I generally respect people who demonstrate an independent line of opinion which they don’t mind voicing even though it toronto painters may have costly repercussions. Paraskeva Clark was such a person and an outstanding Canadian artist who stood by her own convictions and was never frightened of voicing her opinion regardless of the cost.
Paraskeva was widely recognised as an outspoken member among the Toronto community of painters, a post group of seven generation who created a socially conscious modernist artistic movement during a time of economic depression and political crisis. The Toronto community of painters had no manifesto or defined terms for membership and ran from 1933 to 1950.
Paraskeva Clark’s background
Paraskeva Plistik was born in St. Petersburg in 1898 to a poor working-class family while growing up she had a keen interest in the visual arts which was a staple in the Russian education system. After school she continued her artistic education at the Petrograd Academy where she took evening classes, while working days in a local shoe works. From 1918 to 1921 she studied at the Imperial Academy of Fine Arts under a number of prominent painters such as Vasily Shukhayev and Kuzma Petrov-Vodkin a keen follower of the post-impressionist painter Cézanne a painter who Paraskeva came to equally admire.
After her instruction she got a job at the Mali Theatre in Leningrad doing theatre decoration and it was here that she met her first husband Oreste Allegre, who was the son of an Italian stage designer and artist. Together they were very much in love and soon had a baby son; unfortunately less than a year after their marriage Allegri was killed in a drowning accident. Devastated Paraskeva bravely soldiered on and decided in the autumn of 1923 to go and live with her father-in-law in Paris. On arriving in Paris she managed to get employment as a saleswoman in an art gallery where she worked mainly during the days.
I couldn’t find much evidence of works that Paraskeva might have painted in Paris which was surprising being such an inspirational city. I suppose it must have been a very difficult time for her moving to a new country just having lost her husband. Money must have been tight for her supporting a child alone leaving little time for her work.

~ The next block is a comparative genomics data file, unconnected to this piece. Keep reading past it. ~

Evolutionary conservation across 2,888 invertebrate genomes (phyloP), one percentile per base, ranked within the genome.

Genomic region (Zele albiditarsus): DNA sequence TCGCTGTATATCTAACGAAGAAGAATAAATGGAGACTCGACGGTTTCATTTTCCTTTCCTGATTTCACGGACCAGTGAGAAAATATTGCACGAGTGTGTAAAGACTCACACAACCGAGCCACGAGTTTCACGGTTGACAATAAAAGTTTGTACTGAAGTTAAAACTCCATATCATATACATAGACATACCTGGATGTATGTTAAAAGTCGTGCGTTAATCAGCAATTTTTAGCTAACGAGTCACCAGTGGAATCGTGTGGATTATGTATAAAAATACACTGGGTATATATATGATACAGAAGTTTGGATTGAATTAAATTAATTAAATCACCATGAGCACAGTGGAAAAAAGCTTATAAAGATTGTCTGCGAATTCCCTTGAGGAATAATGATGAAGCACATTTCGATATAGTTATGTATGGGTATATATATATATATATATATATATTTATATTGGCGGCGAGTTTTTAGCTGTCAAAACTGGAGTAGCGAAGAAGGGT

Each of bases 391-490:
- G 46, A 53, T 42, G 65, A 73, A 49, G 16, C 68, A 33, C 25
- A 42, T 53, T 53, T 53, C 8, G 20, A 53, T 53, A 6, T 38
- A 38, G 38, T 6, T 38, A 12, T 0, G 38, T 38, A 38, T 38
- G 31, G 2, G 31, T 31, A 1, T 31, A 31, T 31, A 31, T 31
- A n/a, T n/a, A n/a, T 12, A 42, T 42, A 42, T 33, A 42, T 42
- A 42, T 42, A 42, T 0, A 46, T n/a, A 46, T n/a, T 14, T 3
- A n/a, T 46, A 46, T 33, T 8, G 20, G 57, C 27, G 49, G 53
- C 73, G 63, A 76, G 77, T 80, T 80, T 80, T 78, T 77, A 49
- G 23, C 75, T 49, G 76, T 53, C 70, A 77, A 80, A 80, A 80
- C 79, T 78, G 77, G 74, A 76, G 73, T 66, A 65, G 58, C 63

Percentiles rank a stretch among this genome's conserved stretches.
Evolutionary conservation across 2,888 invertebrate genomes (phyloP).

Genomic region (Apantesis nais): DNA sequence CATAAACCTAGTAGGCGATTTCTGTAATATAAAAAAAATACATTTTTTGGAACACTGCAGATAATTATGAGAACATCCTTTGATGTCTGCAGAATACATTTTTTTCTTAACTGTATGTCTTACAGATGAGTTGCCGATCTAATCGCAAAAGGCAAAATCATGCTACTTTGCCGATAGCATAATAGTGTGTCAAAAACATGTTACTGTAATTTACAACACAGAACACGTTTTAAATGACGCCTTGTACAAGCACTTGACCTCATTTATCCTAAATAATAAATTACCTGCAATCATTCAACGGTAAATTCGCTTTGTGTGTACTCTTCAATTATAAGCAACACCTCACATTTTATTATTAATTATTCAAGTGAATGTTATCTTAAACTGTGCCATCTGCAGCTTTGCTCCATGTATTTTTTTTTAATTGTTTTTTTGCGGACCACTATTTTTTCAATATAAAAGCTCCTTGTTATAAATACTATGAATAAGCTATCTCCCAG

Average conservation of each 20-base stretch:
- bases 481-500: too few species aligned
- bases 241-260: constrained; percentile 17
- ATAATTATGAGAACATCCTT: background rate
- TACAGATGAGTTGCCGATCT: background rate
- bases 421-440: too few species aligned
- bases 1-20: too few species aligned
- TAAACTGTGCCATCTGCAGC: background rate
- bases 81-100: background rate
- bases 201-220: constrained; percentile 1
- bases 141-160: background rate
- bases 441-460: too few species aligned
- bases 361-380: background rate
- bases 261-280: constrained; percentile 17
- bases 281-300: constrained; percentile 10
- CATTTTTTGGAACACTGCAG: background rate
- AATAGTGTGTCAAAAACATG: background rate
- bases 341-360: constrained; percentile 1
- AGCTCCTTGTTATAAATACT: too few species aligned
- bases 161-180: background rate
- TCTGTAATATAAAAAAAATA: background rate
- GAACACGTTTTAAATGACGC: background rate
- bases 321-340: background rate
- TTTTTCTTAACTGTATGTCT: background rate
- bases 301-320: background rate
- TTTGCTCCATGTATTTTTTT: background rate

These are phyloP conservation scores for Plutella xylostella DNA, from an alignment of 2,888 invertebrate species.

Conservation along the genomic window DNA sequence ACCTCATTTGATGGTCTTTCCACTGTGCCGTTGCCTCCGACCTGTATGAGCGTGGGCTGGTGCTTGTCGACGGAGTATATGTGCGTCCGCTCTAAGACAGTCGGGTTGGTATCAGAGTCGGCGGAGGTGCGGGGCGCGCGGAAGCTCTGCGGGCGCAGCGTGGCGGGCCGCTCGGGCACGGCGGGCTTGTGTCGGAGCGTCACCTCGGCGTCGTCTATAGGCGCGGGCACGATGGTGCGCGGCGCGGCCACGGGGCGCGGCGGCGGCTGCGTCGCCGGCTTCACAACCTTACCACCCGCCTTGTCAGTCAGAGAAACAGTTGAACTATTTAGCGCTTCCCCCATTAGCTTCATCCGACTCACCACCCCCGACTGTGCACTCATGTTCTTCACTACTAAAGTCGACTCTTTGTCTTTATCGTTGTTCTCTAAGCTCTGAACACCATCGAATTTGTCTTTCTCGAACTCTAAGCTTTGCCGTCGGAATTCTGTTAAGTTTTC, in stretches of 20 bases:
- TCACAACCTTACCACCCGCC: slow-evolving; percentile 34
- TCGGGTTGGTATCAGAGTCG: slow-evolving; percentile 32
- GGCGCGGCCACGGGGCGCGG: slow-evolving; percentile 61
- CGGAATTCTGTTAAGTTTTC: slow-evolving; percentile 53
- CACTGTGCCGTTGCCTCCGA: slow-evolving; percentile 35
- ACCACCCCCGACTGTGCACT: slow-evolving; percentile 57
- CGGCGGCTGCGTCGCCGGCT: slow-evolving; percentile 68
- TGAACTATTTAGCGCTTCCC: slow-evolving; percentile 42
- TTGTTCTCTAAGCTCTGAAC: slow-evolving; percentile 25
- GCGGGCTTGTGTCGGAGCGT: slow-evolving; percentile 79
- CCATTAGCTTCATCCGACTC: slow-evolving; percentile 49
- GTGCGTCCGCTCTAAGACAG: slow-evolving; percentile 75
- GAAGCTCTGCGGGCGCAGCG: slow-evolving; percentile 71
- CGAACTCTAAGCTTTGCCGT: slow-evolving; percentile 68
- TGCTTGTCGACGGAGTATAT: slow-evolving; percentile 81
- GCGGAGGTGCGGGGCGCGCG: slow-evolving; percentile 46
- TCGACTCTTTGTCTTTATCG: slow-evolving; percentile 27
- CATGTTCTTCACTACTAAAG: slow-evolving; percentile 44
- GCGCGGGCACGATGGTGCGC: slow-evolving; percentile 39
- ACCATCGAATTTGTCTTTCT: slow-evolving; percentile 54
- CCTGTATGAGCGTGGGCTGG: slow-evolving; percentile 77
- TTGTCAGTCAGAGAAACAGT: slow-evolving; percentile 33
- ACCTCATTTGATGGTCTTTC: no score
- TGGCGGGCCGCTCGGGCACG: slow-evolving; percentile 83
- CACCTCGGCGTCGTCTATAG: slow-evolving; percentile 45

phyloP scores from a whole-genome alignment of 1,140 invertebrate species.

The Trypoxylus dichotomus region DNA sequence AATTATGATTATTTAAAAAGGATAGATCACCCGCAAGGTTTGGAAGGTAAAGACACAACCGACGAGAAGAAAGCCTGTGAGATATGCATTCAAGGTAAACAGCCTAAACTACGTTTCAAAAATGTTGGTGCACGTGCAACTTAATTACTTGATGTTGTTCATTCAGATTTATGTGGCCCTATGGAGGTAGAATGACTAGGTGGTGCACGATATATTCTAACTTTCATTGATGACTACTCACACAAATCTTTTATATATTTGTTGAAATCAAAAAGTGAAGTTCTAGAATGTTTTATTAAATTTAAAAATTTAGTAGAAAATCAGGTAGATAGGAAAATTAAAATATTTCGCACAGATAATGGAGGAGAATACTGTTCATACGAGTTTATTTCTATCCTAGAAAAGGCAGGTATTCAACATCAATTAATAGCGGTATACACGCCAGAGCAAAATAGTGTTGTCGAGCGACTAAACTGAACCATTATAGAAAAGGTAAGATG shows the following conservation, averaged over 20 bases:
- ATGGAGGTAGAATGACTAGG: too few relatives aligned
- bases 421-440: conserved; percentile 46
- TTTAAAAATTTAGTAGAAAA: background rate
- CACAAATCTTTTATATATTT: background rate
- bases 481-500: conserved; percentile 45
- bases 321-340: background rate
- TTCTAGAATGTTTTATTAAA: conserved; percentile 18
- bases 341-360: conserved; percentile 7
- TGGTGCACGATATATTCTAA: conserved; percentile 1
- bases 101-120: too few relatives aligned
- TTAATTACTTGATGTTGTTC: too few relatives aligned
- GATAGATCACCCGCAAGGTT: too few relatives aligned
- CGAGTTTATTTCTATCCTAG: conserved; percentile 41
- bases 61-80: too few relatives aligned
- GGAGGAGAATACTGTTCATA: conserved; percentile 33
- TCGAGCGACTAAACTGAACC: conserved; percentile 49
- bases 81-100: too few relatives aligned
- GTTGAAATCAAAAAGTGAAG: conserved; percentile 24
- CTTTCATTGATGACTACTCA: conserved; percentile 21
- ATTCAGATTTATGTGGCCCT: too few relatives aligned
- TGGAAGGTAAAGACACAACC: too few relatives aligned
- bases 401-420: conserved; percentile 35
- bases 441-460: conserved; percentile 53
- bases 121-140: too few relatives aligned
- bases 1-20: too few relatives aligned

During her days at the art Gallery she met a man named Philip Clark a Canadian studying in Paris, they fell in love and married in London. Soon after their marriage they decided to move to Toronto and it was here that Paraskeva was able to take up painting again.
When Paraskeva arrived in Toronto she was very surprised at how quiet the artistic scene was compared to Europe and how difficult it was to get her paintings exhibited. She found that the artistic establishment was very conservative with one foot still in the past waving off new European artistic movements such as Impressionism. However the majority of the Toronto establishment did rate a European educationand the old traditions and therefore were mainly interested in European art. Also being a woman presented Paraskeva with extra challenges in a male dominated artistic establishment.
I must say however reading about Paraskeva I can imagine that she would have thrived in this type of environment. I can imagine her as a person who would love sticking it to these upper-class elitist types thriving on the adversity and enjoying being controversial.
In Toronto Paraskeva was very vocal about the displeasure she felt for the type of art that was being produced in Toronto at the time. In a radio interview she described the atmosphere in Toronto to be dead and lifeless. She felt that Canadian art had to focus more on the people and current events rather than its wilderness, a subject that was covered extensively with the previous work of the Group of Seven. Paraskeva disliked the ultra-nationalist sentiment that came with the Group of Seven and felt that art in Canada needed to take a new direction taking inspiration from European modernism.
Paraskeva Clark wrote “In our overgrown ‘pioneering’ delight in our wilderness, we neglected the study of the pioneer, of the man. And we must not continue this sad mistake…. (Art) will have to be useful, clear-human above all,”